Choosing a Motherboard for Your PC
The motherboard is a Printed Circuit Board which acts as the main platform for communication between all other components of a system. Not only does the motherboard provide a place for the CPU to sit, but it also handles every bit of data that passes in and out of the CPU. Choosing a right type of motherboard that is compatible with other parts of the computer is a vital step in determining the overall speed of your PC. IBM invented the core PC motherboard design.
What Are the Different Motherboard Components of an IBM PC?
The motherboard consists of various components which have their own role to play in the functioning of a computer.
- BIOS: BIOS stands for Basic Input/Output System. It is a motherboard component in the form of an Integrated chip. This chip contains all the information and settings of the motherboard which you can modify by entering the BIOS mode from your computer. On PCs, the BIOS contains all the code necessary to control the keyboard, display screen, disk drives, serial communications, and a number of miscellaneous functions.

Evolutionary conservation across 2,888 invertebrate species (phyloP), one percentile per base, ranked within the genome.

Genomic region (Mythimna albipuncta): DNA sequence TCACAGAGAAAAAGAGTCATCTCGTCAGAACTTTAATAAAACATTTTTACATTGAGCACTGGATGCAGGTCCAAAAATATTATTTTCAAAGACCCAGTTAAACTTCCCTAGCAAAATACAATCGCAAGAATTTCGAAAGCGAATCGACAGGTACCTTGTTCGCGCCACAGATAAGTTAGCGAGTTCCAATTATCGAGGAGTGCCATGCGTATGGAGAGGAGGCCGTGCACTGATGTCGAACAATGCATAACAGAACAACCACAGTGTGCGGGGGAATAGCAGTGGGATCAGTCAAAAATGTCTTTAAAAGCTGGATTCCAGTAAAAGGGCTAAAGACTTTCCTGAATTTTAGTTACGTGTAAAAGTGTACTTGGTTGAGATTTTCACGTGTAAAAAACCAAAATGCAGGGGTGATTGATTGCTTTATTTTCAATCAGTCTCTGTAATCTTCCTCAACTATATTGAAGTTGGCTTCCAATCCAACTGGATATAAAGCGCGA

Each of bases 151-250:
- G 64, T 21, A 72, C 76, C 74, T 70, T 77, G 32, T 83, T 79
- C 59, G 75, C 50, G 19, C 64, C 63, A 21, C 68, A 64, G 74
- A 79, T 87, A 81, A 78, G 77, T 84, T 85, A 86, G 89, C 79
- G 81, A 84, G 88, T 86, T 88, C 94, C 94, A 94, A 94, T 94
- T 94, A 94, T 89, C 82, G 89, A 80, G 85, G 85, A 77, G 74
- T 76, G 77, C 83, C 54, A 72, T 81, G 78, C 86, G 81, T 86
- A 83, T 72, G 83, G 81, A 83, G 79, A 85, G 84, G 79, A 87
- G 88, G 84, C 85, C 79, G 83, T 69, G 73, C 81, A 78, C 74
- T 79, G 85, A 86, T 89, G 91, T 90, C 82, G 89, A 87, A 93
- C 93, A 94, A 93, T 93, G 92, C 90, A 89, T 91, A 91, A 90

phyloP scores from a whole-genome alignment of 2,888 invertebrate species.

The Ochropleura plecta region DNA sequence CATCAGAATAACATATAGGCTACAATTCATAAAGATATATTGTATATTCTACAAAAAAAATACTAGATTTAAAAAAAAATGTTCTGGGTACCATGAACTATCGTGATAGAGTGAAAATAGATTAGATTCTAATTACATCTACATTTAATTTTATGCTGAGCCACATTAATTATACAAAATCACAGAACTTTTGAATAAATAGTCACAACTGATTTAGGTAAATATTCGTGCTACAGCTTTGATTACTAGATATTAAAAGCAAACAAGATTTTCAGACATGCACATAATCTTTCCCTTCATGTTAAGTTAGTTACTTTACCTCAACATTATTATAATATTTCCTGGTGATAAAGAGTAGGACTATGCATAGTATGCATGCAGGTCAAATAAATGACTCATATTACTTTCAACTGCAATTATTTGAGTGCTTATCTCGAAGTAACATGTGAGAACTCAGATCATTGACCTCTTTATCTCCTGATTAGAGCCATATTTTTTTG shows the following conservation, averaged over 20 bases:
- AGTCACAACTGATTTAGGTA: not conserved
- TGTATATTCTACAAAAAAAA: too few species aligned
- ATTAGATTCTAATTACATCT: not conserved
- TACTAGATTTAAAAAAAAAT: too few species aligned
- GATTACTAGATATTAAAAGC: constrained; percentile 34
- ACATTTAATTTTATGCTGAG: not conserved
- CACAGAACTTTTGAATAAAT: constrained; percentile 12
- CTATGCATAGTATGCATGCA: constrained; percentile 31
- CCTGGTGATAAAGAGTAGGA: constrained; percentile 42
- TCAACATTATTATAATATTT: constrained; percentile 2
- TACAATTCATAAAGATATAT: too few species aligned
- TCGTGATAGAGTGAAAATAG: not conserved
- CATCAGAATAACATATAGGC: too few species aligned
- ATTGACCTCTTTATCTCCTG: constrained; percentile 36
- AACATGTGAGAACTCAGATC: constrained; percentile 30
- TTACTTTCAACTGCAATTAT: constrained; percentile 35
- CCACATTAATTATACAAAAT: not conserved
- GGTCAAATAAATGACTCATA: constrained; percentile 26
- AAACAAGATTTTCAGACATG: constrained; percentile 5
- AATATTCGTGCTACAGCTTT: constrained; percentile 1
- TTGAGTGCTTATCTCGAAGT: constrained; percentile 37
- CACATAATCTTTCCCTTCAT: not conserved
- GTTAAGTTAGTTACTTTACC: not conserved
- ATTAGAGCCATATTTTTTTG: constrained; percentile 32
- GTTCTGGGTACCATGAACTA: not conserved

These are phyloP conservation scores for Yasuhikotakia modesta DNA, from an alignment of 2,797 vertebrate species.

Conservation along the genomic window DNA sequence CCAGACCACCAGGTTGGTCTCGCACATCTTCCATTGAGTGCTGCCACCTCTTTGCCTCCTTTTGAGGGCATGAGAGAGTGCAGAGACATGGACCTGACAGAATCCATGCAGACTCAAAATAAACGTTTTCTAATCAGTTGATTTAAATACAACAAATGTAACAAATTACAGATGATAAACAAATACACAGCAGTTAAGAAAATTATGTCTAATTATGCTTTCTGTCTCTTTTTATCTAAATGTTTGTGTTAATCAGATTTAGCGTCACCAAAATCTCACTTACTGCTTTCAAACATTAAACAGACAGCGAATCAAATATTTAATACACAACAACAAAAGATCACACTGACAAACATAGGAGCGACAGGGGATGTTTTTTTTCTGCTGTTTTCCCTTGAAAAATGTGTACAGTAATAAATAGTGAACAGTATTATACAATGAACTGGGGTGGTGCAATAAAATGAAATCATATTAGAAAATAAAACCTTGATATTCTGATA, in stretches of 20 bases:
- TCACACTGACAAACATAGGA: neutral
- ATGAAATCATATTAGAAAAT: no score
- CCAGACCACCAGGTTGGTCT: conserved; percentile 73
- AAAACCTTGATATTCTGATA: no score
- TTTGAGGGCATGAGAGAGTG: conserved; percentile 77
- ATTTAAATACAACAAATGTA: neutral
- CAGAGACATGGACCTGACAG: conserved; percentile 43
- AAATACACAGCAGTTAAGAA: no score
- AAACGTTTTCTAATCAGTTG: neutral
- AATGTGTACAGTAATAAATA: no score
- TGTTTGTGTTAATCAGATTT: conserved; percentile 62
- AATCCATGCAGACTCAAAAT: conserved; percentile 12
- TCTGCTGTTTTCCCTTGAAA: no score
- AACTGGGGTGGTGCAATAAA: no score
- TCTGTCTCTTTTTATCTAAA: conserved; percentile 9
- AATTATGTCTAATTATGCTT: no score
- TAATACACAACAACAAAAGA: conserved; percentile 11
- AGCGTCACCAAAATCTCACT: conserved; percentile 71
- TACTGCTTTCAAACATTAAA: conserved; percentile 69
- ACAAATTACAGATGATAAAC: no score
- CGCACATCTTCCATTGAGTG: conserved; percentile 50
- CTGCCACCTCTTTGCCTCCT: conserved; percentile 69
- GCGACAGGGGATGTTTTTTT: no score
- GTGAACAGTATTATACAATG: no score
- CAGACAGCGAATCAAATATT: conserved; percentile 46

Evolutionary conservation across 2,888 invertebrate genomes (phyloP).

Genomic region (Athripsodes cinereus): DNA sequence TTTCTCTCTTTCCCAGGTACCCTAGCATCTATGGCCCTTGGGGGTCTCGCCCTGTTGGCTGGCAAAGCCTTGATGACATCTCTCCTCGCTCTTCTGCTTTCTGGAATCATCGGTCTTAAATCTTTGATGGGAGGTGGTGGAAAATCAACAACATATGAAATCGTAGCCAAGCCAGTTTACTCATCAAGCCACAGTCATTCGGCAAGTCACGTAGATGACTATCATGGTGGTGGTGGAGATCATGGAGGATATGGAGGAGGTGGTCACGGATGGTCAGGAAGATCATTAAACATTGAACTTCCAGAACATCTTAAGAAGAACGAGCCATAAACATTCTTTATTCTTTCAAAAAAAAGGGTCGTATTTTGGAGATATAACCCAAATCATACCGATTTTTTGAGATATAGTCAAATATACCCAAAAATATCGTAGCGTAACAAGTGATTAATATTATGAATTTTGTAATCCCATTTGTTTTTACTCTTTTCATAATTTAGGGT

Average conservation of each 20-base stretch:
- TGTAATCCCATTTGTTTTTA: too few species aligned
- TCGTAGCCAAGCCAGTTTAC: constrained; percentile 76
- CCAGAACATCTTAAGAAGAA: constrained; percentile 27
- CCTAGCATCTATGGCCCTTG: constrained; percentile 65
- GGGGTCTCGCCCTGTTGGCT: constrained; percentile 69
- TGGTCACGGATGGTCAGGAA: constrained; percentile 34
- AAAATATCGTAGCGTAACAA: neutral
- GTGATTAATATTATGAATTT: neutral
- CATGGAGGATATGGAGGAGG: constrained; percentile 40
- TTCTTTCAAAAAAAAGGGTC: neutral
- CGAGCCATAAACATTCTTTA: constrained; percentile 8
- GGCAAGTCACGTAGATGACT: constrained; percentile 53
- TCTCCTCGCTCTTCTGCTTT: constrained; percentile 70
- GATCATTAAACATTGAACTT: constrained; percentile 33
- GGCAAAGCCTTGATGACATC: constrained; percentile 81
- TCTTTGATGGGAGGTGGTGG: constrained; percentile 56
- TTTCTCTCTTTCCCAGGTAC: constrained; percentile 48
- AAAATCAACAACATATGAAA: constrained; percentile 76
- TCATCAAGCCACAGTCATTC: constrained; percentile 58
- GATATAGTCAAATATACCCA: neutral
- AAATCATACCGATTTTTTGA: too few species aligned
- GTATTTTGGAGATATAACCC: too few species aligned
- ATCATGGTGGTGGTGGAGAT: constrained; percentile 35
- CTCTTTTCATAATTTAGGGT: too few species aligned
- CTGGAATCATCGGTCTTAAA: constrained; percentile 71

- Random Access Memory(RAM) Slots: This is the working place of your computer, where active programs and data are loaded so that any time the processor requires them, it doesn't have to fetch them from the hard disk. For installing RAM modules, a motherboard may have two or more slots, and they position near the CPU socket.
- Chipsets: This is a group of small circuits that coordinate the flow of data to and from a PC's key components. These key components include the CPU itself, the main memory, the secondary cache, and any devices situated on the buses.
- Expansion bus: It is an input/output pathway from the CPU to peripheral devices and it is typically made up of a series of slots on the motherboard. Expansion cards plug into the bus. PCI is the most common expansion bus in a PC and other hardware platforms.
What Are Some of the Factors to Consider?
- Form factor: Basically, this is a set of standards that include the size and shape of the board, the arrangement of the mounting holes, the power interface, and the type and placement of ports and connectors. As a rule of thumb, choose the case to fit the motherboard, not vice versa.
- Processor support: Ensures that you choose a motherboard that supports both the type and speed of processor you intend to use and has the correct type of socket for that processor.
- Chipset: This cannot be overlooked, as it is what runs the show on the motherboard. A chipset is the motherboard software and hardware that combines to allow all the various components to communicate. For instance, it controls data flow to and from hard disks and other devices connecting to the IDE channels.